TORONTO – The Canadian dollar closed higher Tuesday amid rising commodity prices.The loonie gained 0.15 of a cent to 100.07 cents US after closing below parity with the U.S. currency Monday for the first time since early August.Markets have been quieter than normal these past two days with major U.S. financial markets closed.But things will start to return to some level of normalcy Wednesday when the American exchanges resume trading.“Trading will commence on the New York Stock Exchange at 9:30 a.m. EDT under normal opening procedures, and the NYSE Euronext building and trading floor are fully operational,” said a statement by exchange operator NYSE Euronext.The Nasdaq will also be open Wednesday after the superstorm left a large swath of New York City without power and subways and vehicle tunnels have been flooded.The CME Group also cancelled floor trading in New York and Chicago but commodity trading carried on electronically and their regular operations will also resume Wednesday. Bond markets will also reopen.December crude gained 14 cents to US$85.68 a barrel. At the same time, there are questions about where crude prices are headed given the effect on refineries from the storm. The biggest operations in the northeastern U.S. have shut down or cut back sharply and analysts said the impact on oil demand could be significant.Metal prices advanced with December copper ahead one cent at US$3.51 a pound while December gold bullion rose $3.40 to US$1.712.10 an ounce.The storm also played havoc with economic data.The U.S. Conference Board is delaying the release of its consumer confidence index for October until Thursday. The Conference Board said it decided on the delay to help assure the safety of its staff and people who follow the index. The storm has left transportation difficult or impossible in many places and millions of people were without power.There was also doubt whether the U.S. Labour Department will release its October non-farm payrolls report on Friday.Dozens of U.S. companies have also postponed their quarterly earnings reports. Canadian dollar higher, commodities rise, U.S. financial markets set to reopen by Malcolm Morrison, The Canadian Press Posted Oct 30, 2012 4:29 pm MDT AddThis Sharing ButtonsShare to TwitterTwitterShare to FacebookFacebookShare to RedditRedditShare to 電子郵件Email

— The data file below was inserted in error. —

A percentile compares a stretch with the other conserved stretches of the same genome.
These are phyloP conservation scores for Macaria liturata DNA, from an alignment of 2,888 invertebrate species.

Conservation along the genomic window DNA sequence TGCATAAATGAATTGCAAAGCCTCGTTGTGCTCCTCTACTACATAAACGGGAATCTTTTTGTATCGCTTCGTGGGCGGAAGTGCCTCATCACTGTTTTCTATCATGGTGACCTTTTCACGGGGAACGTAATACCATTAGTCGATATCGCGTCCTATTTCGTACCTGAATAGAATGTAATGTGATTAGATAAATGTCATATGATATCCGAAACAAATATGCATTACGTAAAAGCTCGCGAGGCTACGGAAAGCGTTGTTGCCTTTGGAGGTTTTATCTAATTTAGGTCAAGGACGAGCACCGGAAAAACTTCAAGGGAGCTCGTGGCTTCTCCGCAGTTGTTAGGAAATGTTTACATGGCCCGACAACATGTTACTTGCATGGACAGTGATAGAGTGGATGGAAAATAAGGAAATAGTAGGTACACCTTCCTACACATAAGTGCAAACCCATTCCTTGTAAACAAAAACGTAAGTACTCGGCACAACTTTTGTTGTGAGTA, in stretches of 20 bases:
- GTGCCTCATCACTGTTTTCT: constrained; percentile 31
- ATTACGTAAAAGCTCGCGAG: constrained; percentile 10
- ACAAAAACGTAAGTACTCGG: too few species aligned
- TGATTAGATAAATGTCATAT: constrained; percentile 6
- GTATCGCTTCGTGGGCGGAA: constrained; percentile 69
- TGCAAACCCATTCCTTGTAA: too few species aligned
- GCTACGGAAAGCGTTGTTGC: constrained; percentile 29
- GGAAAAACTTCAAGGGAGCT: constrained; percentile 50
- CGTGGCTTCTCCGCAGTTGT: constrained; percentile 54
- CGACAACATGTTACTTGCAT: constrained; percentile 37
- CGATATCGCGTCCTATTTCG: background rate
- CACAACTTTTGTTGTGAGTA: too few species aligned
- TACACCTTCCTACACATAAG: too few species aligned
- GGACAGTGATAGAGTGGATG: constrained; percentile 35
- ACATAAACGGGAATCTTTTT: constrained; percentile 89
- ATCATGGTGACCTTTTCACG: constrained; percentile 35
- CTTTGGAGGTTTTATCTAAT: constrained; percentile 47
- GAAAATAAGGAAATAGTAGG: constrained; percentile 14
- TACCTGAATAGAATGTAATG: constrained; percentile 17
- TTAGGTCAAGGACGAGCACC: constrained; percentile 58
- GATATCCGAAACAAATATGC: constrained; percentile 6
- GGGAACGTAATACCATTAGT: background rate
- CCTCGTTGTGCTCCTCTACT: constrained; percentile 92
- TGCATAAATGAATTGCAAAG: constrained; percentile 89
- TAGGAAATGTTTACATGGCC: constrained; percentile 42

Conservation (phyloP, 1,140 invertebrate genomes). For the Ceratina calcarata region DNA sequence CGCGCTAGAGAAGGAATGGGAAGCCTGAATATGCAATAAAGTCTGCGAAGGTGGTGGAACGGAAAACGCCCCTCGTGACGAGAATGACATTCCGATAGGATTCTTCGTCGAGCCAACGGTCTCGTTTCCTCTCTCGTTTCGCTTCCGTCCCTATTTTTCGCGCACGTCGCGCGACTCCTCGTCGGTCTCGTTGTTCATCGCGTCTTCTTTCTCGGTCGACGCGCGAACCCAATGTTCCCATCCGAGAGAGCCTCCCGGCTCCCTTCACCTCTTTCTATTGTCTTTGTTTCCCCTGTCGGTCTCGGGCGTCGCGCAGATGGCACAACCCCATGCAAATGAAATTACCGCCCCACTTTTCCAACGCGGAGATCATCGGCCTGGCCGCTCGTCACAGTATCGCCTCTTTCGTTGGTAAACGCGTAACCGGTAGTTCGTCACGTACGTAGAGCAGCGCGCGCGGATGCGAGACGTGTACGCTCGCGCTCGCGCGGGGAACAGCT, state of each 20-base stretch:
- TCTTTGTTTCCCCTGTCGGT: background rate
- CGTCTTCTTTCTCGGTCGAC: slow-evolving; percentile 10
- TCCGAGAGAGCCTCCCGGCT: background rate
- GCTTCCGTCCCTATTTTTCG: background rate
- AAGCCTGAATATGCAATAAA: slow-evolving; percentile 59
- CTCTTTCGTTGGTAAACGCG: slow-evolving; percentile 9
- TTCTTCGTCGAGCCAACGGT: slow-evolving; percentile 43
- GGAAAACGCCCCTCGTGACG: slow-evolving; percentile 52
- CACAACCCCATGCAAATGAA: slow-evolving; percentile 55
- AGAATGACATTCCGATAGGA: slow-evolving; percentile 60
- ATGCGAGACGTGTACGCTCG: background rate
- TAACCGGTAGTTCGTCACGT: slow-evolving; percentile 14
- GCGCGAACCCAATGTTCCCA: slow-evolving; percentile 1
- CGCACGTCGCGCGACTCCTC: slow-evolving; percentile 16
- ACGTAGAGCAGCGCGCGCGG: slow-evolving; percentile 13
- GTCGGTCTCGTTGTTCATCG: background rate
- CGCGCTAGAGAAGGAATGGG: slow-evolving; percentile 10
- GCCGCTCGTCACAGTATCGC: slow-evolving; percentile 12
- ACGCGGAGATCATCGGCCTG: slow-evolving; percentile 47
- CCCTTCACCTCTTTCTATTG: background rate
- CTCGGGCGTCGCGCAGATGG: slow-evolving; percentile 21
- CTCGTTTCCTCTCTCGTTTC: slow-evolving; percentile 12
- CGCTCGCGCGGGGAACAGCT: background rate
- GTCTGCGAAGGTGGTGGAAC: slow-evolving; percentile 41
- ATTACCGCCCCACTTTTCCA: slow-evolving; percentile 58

Highlighting the vital role of human rights on policymaking, the independent expert on foreign debt and human rights, Juan Pablo Bohoslavsky, published the Guiding Principles on Human Rights Impact Assessments of Economic Reforms to assist states, international financial institutions, creditors, civil society and others, to ensure that economic policies are embedded in human rights. “The thrust of the Guiding Principles is that states cannot shy away from their human rights obligations in economic policymaking, even in times of economic crisis” said Mr. Bohoslavsky in a press release, issued on the eve of the World Economic Forum in Davos.The UN human rights expert stressed that “any economic policy measures – whether fiscal austerity, structural adjustment reforms, privatisation of public services, deregulation of financial and labour markets, or changes in taxation – all have human rights consequences”, adding that the impacts of economic measures have to be taken in consideration, specially on specific individuals and groups “such as women and persons with disabilities”.Mr. Bohoslavsky added that the new Guiding Principles make clear that international financial institutions, creditors and donors must not turn a blind eye to the human rights impact of their loans and grants.He also called on international financial institutions, such as the International Monetary Fund (IMF) and the World Bank, to ensure that “their loan conditionalities, advice and proposals for economic reforms do not undermine the borrower state’s human rights obligations”.The publication will be presented to the Geneva-based UN Human Rights Council on 28 February.